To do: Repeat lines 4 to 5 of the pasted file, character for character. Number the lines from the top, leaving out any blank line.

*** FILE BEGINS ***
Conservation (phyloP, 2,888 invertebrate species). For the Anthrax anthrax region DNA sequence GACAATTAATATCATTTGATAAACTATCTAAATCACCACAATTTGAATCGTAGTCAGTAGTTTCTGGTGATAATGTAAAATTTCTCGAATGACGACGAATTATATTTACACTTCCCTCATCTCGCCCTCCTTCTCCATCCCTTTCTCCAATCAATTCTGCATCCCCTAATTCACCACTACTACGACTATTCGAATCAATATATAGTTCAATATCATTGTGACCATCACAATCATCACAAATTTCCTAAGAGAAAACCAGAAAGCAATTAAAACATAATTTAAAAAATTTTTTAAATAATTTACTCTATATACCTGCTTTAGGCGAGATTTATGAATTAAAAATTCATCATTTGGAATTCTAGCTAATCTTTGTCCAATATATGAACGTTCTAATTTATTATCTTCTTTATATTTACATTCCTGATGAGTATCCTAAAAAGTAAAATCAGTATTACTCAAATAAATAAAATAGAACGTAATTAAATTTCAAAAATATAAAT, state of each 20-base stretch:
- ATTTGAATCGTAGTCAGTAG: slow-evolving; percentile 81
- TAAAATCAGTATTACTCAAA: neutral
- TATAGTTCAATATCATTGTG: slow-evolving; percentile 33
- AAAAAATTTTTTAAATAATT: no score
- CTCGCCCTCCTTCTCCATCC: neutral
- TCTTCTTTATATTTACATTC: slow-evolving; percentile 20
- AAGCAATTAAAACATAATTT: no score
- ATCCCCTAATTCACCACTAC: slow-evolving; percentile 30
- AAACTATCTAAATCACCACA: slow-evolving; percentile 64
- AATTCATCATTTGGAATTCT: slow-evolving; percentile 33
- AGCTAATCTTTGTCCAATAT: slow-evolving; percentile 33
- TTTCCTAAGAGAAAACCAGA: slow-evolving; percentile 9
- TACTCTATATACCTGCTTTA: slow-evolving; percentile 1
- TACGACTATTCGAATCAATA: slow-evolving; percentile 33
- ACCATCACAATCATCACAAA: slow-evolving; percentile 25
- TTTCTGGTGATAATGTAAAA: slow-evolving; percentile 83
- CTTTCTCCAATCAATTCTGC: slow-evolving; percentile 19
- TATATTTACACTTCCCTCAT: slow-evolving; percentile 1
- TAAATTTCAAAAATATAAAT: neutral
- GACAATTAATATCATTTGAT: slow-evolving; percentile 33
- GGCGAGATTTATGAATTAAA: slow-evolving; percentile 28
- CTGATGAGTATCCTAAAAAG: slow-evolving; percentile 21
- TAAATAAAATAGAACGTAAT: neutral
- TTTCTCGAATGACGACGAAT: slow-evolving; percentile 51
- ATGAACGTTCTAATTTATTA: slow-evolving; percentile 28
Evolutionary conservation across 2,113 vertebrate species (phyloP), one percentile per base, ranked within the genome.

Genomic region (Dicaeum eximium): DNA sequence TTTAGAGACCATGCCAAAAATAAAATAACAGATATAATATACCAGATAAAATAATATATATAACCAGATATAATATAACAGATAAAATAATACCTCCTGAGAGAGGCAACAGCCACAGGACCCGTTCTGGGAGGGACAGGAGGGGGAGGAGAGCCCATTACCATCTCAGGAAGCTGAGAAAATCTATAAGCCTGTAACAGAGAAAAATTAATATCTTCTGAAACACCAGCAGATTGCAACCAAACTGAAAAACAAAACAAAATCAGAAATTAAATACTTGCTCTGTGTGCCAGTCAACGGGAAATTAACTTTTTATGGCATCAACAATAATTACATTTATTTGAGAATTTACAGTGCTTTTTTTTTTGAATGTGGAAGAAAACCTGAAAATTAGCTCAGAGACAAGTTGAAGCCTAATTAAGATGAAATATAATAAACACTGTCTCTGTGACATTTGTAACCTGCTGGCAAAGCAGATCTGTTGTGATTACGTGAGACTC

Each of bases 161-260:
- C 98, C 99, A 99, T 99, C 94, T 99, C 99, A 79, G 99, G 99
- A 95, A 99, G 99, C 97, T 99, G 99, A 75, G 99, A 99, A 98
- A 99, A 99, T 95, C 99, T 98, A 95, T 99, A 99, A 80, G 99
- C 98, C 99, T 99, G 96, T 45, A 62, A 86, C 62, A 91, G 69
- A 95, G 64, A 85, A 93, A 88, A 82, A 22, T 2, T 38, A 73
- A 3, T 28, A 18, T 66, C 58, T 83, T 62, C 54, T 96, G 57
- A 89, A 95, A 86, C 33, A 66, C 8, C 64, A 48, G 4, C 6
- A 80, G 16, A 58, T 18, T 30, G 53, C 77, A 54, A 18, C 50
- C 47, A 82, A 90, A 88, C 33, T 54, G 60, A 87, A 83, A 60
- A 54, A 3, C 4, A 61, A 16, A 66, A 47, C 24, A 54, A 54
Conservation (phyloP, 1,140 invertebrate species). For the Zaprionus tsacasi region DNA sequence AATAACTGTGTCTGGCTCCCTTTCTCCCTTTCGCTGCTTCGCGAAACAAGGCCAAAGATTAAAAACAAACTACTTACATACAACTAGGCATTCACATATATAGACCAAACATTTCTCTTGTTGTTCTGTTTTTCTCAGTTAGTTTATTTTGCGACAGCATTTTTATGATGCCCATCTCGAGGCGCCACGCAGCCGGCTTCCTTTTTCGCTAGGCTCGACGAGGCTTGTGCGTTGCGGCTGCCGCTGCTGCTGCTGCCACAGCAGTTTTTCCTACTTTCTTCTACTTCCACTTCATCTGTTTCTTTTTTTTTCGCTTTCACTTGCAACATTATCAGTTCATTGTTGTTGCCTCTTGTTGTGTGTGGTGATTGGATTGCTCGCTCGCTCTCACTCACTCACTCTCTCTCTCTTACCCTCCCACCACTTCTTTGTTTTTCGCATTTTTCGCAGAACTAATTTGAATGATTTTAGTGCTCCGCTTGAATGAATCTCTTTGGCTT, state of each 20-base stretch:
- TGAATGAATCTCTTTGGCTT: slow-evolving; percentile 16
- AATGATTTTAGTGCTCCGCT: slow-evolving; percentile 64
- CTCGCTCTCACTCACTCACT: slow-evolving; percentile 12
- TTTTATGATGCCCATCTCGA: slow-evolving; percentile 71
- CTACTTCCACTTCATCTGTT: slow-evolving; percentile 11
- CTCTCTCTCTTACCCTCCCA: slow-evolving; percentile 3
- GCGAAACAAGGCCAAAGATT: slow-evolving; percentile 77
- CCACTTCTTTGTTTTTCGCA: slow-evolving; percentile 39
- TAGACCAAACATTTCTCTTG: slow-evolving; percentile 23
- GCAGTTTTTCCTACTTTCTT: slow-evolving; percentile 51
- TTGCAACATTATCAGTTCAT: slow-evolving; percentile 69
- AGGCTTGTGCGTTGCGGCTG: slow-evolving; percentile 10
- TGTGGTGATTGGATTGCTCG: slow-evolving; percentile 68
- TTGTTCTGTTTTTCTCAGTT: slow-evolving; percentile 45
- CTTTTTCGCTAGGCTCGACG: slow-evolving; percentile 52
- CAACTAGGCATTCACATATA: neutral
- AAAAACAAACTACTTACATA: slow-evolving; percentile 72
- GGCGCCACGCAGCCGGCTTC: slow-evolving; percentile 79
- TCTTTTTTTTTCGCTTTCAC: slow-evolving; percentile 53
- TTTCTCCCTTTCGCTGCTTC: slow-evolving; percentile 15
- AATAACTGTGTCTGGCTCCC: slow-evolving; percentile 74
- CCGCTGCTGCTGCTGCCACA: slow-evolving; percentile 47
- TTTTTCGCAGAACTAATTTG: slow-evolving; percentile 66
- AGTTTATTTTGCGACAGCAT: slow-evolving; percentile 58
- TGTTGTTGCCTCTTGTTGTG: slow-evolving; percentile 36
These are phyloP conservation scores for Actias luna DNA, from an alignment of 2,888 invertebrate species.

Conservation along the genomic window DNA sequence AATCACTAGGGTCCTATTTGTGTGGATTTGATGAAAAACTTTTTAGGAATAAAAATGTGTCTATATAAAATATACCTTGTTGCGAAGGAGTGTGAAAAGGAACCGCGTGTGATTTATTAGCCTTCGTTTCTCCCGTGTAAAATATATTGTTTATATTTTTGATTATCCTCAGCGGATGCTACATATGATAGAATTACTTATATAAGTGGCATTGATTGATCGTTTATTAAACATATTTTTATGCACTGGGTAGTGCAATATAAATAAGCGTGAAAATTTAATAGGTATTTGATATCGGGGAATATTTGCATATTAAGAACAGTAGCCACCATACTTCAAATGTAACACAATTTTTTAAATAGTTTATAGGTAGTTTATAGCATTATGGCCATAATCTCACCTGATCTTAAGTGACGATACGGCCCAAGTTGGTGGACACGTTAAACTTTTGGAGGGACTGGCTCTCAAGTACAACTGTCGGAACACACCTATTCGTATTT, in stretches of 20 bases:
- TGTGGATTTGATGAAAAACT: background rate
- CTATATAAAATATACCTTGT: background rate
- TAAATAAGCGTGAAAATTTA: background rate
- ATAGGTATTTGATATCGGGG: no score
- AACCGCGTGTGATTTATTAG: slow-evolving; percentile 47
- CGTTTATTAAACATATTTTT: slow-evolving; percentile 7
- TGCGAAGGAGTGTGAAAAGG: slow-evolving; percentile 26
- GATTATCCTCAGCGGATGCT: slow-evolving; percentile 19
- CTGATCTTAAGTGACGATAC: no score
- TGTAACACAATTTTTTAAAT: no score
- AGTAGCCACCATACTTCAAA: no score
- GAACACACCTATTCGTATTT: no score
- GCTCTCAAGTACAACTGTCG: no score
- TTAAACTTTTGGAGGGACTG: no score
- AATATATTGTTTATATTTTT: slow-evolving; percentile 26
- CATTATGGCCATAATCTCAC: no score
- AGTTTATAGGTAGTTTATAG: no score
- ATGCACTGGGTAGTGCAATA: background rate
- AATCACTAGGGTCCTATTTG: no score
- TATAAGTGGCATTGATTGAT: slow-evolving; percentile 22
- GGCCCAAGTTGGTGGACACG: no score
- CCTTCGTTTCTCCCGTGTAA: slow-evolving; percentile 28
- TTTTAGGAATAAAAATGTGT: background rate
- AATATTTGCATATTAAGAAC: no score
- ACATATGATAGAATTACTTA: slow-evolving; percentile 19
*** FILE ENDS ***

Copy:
- TATAGTTCAATATCATTGTG: slow-evolving; percentile 33
- AAAAAATTTTTTAAATAATT: no score